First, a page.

Primary pupils are the write stuff

Write On! Children's writing poetry competition hosted by Tom Pow at The Brewin Dolphin Borders Book Festival 2012 at Harmony House in Melrose'Harmony House in Melrose, The Scottish Borders''pictures by Lloyd Smith/Writer Pictures
Write On! Children's writing poetry competition hosted by Tom Pow at The Brewin Dolphin Borders Book Festival 2012 at Harmony House in Melrose'Harmony House in Melrose, The Scottish Borders''pictures by Lloyd Smith/Writer Pictures
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Prizes were presented to the winners of the Davidson Chalmers Write On! Writing Competition on Saturday.

Created by Scottish Borders Libraries and the Borders Book Festival, the competition celebrates the talent of young writers in the Scottish Borders. This year, hundreds of schoolchildren from Borders schools submitted poems based on an animals, water or a ghostly theme. The competition judges were very impressed with the quality of writing, and they were also delighted to see an increase in entries from boys.

The awards event, at the Brewin Dolphin Borders Book Festival, was hosted by the award-winning poet, Tom Pow, and one of the festival’s favourite authors, Vivian French, who presented the prizes to the winners and runners-up.

Prizes included medals, books, and tickets for winners and their friends and families to go to the Dr Death and the Medi-evil Medicine Show at the Family Book Festival. First prize winning poems are being posted on the Borders Book Festival, Scottish Borders Libraries and Davidson Chalmers websites – and printed below.

Winners:

Primary 5

1. Drought in Africa by Grace Dawes, Gordon Primary School

2. A Ghostly Poem – Boo! by Robbie Mitchell, Wilton Primary School

Primary 6

1. The Fiend by Todd Philip, Heriot Primary School

2. Ghostly by Megan Dickson, Broomlands Primary School

Primary 7

1.Iceberg’s SOS by Jasmine Bowie, Gordon Primary School

2.A Haunting in Hotel Haunted de Haunted by Struan Henderson, Broomlands Primary School

Iceberg’s SOS

Jasmine Bowie, P7 Gordon Primary School

The ice caps are weeping,

Their salty tears swelling the oceans bit by bit.

Drip, drop, drip, drop, drip….drip…

Their dilemma is over whelming in its enormity,

All our troubles, petty in comparison.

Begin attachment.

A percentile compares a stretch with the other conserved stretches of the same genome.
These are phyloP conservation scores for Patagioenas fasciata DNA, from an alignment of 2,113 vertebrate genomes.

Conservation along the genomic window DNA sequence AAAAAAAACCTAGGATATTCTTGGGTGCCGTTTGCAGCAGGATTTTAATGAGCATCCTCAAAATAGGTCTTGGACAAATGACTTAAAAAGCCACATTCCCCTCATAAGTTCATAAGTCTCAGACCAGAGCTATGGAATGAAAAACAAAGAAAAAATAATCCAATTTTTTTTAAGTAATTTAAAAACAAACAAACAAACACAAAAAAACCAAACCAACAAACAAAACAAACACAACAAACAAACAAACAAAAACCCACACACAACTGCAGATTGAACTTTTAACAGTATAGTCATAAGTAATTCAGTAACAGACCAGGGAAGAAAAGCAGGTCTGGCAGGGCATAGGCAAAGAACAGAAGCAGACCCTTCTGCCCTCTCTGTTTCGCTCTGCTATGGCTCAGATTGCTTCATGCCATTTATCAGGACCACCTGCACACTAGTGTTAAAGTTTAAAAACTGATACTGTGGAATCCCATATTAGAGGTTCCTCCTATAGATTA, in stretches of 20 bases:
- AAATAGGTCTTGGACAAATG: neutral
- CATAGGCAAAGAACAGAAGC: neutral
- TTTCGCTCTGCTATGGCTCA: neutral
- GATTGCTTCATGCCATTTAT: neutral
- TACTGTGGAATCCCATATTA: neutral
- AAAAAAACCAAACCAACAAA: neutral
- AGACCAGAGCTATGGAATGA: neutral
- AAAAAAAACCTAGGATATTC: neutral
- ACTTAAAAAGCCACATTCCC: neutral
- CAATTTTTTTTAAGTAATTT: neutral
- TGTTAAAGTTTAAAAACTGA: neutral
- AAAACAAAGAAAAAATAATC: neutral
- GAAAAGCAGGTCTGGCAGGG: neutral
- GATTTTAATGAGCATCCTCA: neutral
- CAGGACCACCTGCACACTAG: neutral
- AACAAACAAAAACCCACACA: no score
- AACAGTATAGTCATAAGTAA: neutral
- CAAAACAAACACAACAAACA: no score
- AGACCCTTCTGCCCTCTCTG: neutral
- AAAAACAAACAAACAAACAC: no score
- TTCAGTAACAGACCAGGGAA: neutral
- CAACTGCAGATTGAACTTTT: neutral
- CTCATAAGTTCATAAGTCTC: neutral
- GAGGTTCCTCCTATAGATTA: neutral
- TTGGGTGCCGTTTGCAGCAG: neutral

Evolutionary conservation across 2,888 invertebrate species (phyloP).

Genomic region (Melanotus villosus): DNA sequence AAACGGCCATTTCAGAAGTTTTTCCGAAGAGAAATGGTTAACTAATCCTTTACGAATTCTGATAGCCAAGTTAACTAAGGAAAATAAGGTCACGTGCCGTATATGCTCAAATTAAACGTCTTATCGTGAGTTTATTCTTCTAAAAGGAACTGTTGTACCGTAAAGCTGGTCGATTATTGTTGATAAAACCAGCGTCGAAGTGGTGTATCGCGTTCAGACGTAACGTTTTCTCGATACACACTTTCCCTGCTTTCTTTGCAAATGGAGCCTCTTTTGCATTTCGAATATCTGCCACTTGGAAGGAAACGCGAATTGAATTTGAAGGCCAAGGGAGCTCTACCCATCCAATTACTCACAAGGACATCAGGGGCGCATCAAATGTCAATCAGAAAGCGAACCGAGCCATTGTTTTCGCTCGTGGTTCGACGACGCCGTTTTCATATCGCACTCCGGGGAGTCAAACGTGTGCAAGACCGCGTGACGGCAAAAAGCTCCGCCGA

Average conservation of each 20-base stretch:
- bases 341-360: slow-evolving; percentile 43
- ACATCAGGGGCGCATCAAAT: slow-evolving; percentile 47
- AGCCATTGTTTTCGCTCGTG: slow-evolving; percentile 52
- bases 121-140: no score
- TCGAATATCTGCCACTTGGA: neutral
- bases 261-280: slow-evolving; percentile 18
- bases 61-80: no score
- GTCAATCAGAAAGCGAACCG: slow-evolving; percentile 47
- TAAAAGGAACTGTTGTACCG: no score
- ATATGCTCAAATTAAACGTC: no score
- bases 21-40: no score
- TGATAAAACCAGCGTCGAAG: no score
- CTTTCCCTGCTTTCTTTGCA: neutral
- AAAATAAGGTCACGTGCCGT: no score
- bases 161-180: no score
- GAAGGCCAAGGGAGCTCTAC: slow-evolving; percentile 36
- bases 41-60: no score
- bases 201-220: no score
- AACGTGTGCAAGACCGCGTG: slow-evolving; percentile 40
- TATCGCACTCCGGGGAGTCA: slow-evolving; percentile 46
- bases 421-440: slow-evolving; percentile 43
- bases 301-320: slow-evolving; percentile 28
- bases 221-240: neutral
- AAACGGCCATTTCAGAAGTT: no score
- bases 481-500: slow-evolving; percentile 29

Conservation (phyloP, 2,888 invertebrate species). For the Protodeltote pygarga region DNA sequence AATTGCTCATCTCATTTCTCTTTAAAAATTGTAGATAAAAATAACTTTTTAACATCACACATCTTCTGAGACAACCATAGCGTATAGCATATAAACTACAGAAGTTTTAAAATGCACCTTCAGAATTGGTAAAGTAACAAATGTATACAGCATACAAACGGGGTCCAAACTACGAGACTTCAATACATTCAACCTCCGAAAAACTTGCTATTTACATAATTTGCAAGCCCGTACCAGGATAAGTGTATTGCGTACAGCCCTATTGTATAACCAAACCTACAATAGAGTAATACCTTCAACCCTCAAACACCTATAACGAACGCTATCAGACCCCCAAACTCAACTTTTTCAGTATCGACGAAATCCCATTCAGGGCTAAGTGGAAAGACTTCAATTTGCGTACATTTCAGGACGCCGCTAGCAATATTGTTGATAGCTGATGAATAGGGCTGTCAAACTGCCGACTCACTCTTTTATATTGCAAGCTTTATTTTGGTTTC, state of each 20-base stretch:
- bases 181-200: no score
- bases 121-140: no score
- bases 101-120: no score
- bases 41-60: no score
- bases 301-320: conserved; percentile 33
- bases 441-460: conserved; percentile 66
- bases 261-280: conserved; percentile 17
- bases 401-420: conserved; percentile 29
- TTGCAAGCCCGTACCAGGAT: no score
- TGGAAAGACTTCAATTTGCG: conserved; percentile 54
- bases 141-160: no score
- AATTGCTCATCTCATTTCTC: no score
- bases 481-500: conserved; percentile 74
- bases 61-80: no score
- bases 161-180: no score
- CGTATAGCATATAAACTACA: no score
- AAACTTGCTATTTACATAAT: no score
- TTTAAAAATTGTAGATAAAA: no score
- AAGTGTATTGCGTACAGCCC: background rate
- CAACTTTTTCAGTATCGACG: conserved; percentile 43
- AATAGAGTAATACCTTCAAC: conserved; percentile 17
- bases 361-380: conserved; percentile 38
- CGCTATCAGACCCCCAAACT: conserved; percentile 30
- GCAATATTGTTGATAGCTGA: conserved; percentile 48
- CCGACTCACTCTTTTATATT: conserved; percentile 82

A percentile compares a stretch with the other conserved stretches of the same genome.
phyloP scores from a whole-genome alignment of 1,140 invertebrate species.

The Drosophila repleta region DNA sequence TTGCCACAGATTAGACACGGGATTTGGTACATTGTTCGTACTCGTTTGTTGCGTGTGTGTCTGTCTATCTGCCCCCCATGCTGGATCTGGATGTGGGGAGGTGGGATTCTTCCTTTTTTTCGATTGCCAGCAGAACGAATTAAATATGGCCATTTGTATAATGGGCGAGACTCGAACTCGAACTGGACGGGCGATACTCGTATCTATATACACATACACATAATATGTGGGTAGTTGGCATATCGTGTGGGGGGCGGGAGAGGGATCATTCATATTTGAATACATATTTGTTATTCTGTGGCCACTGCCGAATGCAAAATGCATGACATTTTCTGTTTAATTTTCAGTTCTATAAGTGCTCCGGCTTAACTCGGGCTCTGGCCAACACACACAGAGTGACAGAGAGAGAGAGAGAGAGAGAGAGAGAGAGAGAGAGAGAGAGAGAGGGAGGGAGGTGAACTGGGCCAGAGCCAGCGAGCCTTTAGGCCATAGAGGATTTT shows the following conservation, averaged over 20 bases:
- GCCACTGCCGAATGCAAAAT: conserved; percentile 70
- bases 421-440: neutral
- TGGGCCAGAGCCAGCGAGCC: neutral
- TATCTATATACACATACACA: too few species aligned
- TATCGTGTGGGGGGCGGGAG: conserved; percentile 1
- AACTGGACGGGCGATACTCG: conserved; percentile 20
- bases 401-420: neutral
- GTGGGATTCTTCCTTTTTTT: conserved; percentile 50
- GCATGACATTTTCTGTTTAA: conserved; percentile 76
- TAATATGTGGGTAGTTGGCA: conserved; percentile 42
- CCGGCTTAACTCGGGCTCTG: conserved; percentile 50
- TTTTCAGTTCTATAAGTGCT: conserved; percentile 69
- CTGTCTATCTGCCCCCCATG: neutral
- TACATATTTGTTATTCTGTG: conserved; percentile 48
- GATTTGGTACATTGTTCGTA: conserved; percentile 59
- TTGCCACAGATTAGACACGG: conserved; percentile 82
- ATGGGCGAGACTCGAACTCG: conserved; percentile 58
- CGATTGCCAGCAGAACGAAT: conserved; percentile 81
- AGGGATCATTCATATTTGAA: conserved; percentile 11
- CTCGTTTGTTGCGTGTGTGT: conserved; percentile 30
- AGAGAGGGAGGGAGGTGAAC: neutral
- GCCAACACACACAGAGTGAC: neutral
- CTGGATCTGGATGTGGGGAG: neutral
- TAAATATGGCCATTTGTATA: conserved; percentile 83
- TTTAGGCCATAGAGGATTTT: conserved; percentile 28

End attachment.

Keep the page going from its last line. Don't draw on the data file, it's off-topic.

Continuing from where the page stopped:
Drip, drop, drip, drop, drip…..drip….

Once they’re gone, they’re gone for ever

Causing much erratic weather.

Drip, drop, drip, drop, drip…drip…

Disturbing to think that the human race,

Is willing to ruin such an elegant place.

Drip, drop, drip, drop, drip…drip…

They are beautiful.

Their icy majesty glinting in the fragile morning light.

Drip, drop, drip, drop, drip…..drip….

But they are dying.

And their life blood is pouring into the rivers, raising them, expanding them, swamping entire villages.

Drip, drop, drip, drop, drip….drip….

They don’t have much time left,

And they are desperately calling for help.

Drip, drop, drip, drop, drip…..drip….

The iceberg’s S.O.S.

Drip, drop, drip, drop, drip…..drip….

The Fiend

Todd Philip

P6 Heriot Primary School

The Fiend is an awfee loon,

A keep sayin tae him, “Calm doon”.

He’s awfee wee an dinnae ask me,

Why his skin’s maroon.

His een are dark green,

Yet his airms are long an lean,

But tae tell you the truth an oh gawdstrewth,

He’s meanishly mean, mean, mean!

His neb is reid and wee,

He fills his friends wi glee,

He’s got twa lugs, an he hates dugs,

He thinks they’re awfee scary.

The end oh his tail,

Is the size oh a sail,

He lives aside farms, an the spikes on his airms,

Would make onyboady wail.

Drought in Africa

Grace Dawes

P5 Gordon Primary School

Another drought in Africa.

Dreadful weather conditions bring drought to all.

Bare crumbled dirt sucking in all the last moisture

from scorched riverbeds.

Nasty dryness eating into the bones of any living

thing in its path.

Drought is a major tragedy in Africa, it robs people

of their oxen, food, schooling and sometimes

there

lives.

The heat is sweltering, clutching around you like a

quilt.

The drought competes against the last remaining

water like two knights fighting.

Another drought in Africa.

Rain clouds bring hope to all.